In the name of art

Iraq artist Wafaa Bilal with the new camera mounted to the back of his head. Photo by Brad Farwell
Image caption Wafaa Bilal displays the camera newly installed to the back of his head

Wafaa Bilal is an Iraqi artist who has had a camera attached to the back of his skull for a year long art exhibition.

The camera which tracks his every move via GPS, is taking one photo every minute for the next year, and is feeding the images in real-time to Qatar's first ever exhibition of contemporary art at the new Mathaf: Arab Museum of Modern Art.

The photography professor from New York University's Tisch School of the Arts, who fled Iraq in 1991, says the project is partly intended as a comment on today's surveillance society.

Here he answers some of your questions about his unusual project.

Your questions

Bob Hurton, Redlands, California, USA: I love the concept of this piece. I wonder if you find yourself trying to frame shots as you go about your day?

The whole idea behind the project is to make the images objective and remove subjectivity from the process, so I'm trying not to influence or frame the shots. But it's hard because the human inclination is to record and frame shots all the time, it's about sharing the moment with others, so it was very hard at the beginning not to turn around and intentionally capture these moments. But as the project progressed I've stuck more to the philosophy of the project and resisted the urge to frame shots.

Lamin Baldeh, Serrekunda, The Gambia asks: Why did you decide to do it? What kind of feeling do you get from it?

I decided to do the project in part because of my experience in Iraq, where I had to flee without the opportunity to reflect on or record what I was leaving behind. I'm also fascinated by the corners of our lives that we pass without acknowledging or examining; the whole approach is a very meditative rather than active one. There is a sense that because it is connected to the internet, I am instantly sharing the moments of my existence with everyone else. It gives me a feeling that I'm not alone.

Image caption Wafaa Bilal travelled to Qatar for the opening of the exhibition

Joseph, New York, USA: Why did you choose to place the camera on the back of your head as opposed to facing forward on your forehead?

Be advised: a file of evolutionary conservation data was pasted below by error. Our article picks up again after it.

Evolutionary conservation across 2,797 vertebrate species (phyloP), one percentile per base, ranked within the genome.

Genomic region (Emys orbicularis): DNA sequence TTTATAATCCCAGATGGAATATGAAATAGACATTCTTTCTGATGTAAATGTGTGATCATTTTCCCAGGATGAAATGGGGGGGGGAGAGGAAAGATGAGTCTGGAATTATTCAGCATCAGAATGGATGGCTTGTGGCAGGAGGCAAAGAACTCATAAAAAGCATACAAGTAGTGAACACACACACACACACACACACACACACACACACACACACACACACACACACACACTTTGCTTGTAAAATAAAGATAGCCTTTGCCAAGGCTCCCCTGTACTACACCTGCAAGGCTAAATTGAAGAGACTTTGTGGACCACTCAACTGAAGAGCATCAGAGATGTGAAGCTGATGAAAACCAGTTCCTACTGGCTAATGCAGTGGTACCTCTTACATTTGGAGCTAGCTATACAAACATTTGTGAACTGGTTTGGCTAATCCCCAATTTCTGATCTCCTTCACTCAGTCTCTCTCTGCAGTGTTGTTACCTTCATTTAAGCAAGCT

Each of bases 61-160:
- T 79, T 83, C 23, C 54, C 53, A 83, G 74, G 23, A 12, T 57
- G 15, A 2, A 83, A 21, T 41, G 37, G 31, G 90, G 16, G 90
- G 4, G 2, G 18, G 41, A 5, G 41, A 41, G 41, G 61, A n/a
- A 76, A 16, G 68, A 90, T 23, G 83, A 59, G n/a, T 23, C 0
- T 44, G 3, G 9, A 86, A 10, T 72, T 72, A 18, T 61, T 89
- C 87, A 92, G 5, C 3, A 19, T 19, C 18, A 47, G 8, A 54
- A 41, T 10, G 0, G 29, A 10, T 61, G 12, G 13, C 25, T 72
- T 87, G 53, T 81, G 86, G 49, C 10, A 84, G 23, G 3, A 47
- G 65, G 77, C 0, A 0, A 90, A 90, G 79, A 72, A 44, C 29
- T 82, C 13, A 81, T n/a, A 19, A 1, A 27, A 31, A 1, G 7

The camera is in the back of my head instead of the front because the whole point was to capture images without the influence of the power of the eye and the framing of the finger. If the camera was in front of my head, it would still be influenced by what I see and look at.

Aanchal Bhatt, India: How much physical strength do you need to prepare yourself for this? Does passion and dedication help?

Besides the physical, I really needed to be mentally prepared. It's an unusual commitment that really influences your daily routine. It also has been physically very tough to go through.

Gretchen, Baltimore, USA: What was your mission with your current project?

One mission was to capture the fleeting movement; also to lose subjectivity; and to comment on the state we live in, where we are under constant surveillance and suffer the loss of any private spaces. One could ask aren't I becoming part of this problem I am reflecting (the surveillance state). That is what I intended - the artist acts as a mirror reflecting the social condition.

Stephen Partington, Khon Kaen, Thailand: I want to commend your new approach to exploring the extraordinary art of our ordinary lives. Art is, after all, about finding angles and approaches that give a new perspective on life. I think that's what I like about your project. May I ask, what images first came to mind when you began day-dreaming about this project?

The mind plays simple tricks on us by asking us to not really look at certain things because we've seen them so many times before - how many spaces, places and corners do we see in our lives and don't really pay attention to? The project is reflecting these corners back and saying "Hey look at me."

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